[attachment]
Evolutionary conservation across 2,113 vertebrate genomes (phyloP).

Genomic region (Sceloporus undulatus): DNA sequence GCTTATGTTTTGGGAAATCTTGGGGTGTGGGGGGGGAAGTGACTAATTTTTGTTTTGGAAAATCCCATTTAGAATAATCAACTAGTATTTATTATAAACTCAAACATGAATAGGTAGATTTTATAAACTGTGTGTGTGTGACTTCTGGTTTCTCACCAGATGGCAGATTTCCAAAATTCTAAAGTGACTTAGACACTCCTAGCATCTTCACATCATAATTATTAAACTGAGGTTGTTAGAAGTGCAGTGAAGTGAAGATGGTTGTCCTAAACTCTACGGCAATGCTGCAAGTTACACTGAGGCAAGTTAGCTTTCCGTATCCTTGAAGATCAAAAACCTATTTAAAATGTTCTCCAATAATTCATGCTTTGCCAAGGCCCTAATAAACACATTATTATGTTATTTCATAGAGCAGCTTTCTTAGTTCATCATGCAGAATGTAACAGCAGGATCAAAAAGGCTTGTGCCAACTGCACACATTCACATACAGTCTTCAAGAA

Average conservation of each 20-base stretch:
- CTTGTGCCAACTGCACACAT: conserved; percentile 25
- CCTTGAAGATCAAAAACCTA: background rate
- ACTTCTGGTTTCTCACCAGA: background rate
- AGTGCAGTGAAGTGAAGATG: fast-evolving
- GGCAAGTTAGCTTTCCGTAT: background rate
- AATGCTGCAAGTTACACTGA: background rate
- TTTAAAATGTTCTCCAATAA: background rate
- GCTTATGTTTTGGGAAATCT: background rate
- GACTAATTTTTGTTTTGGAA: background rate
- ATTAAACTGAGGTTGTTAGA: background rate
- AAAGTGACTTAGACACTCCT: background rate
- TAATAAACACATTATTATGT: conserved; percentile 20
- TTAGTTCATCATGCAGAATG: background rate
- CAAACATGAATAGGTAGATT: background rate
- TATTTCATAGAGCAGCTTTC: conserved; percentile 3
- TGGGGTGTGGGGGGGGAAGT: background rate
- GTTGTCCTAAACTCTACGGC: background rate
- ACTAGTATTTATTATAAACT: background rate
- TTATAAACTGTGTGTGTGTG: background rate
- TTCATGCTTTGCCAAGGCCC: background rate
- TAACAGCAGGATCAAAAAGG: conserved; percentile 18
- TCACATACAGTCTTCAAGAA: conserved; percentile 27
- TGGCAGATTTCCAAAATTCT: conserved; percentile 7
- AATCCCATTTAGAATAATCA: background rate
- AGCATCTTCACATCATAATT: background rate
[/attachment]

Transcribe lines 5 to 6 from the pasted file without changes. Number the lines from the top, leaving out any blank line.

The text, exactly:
- CCTTGAAGATCAAAAACCTA: background rate
- ACTTCTGGTTTCTCACCAGA: background rate